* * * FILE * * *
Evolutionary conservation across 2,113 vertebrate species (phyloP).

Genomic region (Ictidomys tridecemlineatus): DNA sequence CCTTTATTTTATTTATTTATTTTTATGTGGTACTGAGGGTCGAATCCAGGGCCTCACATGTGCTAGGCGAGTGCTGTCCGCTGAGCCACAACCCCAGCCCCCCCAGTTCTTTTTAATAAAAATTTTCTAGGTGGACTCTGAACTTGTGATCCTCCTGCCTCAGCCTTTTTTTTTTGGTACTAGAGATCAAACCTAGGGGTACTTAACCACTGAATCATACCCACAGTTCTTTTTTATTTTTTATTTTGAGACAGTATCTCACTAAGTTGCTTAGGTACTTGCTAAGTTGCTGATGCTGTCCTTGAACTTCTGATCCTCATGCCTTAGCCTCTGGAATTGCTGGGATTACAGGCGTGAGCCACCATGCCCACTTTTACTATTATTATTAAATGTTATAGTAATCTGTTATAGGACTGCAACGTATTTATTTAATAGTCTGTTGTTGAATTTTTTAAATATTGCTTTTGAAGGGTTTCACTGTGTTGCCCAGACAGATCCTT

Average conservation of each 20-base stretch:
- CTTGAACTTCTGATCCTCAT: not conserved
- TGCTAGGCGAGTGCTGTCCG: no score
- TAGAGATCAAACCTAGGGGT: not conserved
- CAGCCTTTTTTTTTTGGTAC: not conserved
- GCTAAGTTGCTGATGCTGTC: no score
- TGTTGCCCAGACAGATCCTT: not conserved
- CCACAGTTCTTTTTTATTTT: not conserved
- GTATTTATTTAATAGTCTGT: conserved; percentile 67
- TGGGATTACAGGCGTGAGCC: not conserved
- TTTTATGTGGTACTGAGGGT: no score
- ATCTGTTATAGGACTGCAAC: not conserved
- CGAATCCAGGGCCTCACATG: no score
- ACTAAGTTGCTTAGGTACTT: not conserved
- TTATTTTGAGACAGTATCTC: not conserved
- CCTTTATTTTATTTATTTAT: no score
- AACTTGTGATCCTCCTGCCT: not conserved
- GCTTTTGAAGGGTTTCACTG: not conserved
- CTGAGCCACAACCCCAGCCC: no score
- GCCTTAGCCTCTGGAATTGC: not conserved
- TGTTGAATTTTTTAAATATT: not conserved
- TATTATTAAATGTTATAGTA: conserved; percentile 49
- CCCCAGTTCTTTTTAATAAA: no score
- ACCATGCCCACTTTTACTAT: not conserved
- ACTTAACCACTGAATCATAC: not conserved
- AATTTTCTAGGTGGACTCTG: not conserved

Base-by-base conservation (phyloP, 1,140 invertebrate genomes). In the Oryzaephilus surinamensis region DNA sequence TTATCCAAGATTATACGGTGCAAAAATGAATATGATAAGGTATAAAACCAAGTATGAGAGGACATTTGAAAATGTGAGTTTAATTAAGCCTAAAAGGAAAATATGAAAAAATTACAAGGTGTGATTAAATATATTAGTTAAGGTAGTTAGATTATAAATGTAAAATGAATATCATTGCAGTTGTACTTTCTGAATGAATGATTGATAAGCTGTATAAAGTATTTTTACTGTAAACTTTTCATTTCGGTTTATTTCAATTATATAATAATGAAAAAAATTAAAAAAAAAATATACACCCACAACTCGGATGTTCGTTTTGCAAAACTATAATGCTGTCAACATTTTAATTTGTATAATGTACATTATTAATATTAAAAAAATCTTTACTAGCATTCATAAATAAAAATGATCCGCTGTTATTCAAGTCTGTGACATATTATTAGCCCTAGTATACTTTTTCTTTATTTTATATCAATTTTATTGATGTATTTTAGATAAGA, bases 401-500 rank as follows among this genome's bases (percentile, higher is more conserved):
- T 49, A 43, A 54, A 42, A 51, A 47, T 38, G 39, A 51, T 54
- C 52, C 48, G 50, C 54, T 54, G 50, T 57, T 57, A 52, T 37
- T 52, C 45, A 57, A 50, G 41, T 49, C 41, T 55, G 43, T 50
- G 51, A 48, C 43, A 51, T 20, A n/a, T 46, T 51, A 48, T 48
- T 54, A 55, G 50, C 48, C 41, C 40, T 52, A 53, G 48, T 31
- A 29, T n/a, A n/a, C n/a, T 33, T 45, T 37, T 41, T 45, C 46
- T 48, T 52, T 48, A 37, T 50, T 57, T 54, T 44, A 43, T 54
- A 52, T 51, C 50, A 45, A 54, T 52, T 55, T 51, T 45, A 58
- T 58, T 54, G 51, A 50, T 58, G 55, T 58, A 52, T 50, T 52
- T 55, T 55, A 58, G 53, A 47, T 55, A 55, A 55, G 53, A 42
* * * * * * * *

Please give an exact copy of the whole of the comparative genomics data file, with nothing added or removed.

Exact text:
Evolutionary conservation across 2,113 vertebrate species (phyloP).

Genomic region (Ictidomys tridecemlineatus): DNA sequence CCTTTATTTTATTTATTTATTTTTATGTGGTACTGAGGGTCGAATCCAGGGCCTCACATGTGCTAGGCGAGTGCTGTCCGCTGAGCCACAACCCCAGCCCCCCCAGTTCTTTTTAATAAAAATTTTCTAGGTGGACTCTGAACTTGTGATCCTCCTGCCTCAGCCTTTTTTTTTTGGTACTAGAGATCAAACCTAGGGGTACTTAACCACTGAATCATACCCACAGTTCTTTTTTATTTTTTATTTTGAGACAGTATCTCACTAAGTTGCTTAGGTACTTGCTAAGTTGCTGATGCTGTCCTTGAACTTCTGATCCTCATGCCTTAGCCTCTGGAATTGCTGGGATTACAGGCGTGAGCCACCATGCCCACTTTTACTATTATTATTAAATGTTATAGTAATCTGTTATAGGACTGCAACGTATTTATTTAATAGTCTGTTGTTGAATTTTTTAAATATTGCTTTTGAAGGGTTTCACTGTGTTGCCCAGACAGATCCTT

Average conservation of each 20-base stretch:
- CTTGAACTTCTGATCCTCAT: not conserved
- TGCTAGGCGAGTGCTGTCCG: no score
- TAGAGATCAAACCTAGGGGT: not conserved
- CAGCCTTTTTTTTTTGGTAC: not conserved
- GCTAAGTTGCTGATGCTGTC: no score
- TGTTGCCCAGACAGATCCTT: not conserved
- CCACAGTTCTTTTTTATTTT: not conserved
- GTATTTATTTAATAGTCTGT: conserved; percentile 67
- TGGGATTACAGGCGTGAGCC: not conserved
- TTTTATGTGGTACTGAGGGT: no score
- ATCTGTTATAGGACTGCAAC: not conserved
- CGAATCCAGGGCCTCACATG: no score
- ACTAAGTTGCTTAGGTACTT: not conserved
- TTATTTTGAGACAGTATCTC: not conserved
- CCTTTATTTTATTTATTTAT: no score
- AACTTGTGATCCTCCTGCCT: not conserved
- GCTTTTGAAGGGTTTCACTG: not conserved
- CTGAGCCACAACCCCAGCCC: no score
- GCCTTAGCCTCTGGAATTGC: not conserved
- TGTTGAATTTTTTAAATATT: not conserved
- TATTATTAAATGTTATAGTA: conserved; percentile 49
- CCCCAGTTCTTTTTAATAAA: no score
- ACCATGCCCACTTTTACTAT: not conserved
- ACTTAACCACTGAATCATAC: not conserved
- AATTTTCTAGGTGGACTCTG: not conserved

Base-by-base conservation (phyloP, 1,140 invertebrate genomes). In the Oryzaephilus surinamensis region DNA sequence TTATCCAAGATTATACGGTGCAAAAATGAATATGATAAGGTATAAAACCAAGTATGAGAGGACATTTGAAAATGTGAGTTTAATTAAGCCTAAAAGGAAAATATGAAAAAATTACAAGGTGTGATTAAATATATTAGTTAAGGTAGTTAGATTATAAATGTAAAATGAATATCATTGCAGTTGTACTTTCTGAATGAATGATTGATAAGCTGTATAAAGTATTTTTACTGTAAACTTTTCATTTCGGTTTATTTCAATTATATAATAATGAAAAAAATTAAAAAAAAAATATACACCCACAACTCGGATGTTCGTTTTGCAAAACTATAATGCTGTCAACATTTTAATTTGTATAATGTACATTATTAATATTAAAAAAATCTTTACTAGCATTCATAAATAAAAATGATCCGCTGTTATTCAAGTCTGTGACATATTATTAGCCCTAGTATACTTTTTCTTTATTTTATATCAATTTTATTGATGTATTTTAGATAAGA, bases 401-500 rank as follows among this genome's bases (percentile, higher is more conserved):
- T 49, A 43, A 54, A 42, A 51, A 47, T 38, G 39, A 51, T 54
- C 52, C 48, G 50, C 54, T 54, G 50, T 57, T 57, A 52, T 37
- T 52, C 45, A 57, A 50, G 41, T 49, C 41, T 55, G 43, T 50
- G 51, A 48, C 43, A 51, T 20, A n/a, T 46, T 51, A 48, T 48
- T 54, A 55, G 50, C 48, C 41, C 40, T 52, A 53, G 48, T 31
- A 29, T n/a, A n/a, C n/a, T 33, T 45, T 37, T 41, T 45, C 46
- T 48, T 52, T 48, A 37, T 50, T 57, T 54, T 44, A 43, T 54
- A 52, T 51, C 50, A 45, A 54, T 52, T 55, T 51, T 45, A 58
- T 58, T 54, G 51, A 50, T 58, G 55, T 58, A 52, T 50, T 52
- T 55, T 55, A 58, G 53, A 47, T 55, A 55, A 55, G 53, A 42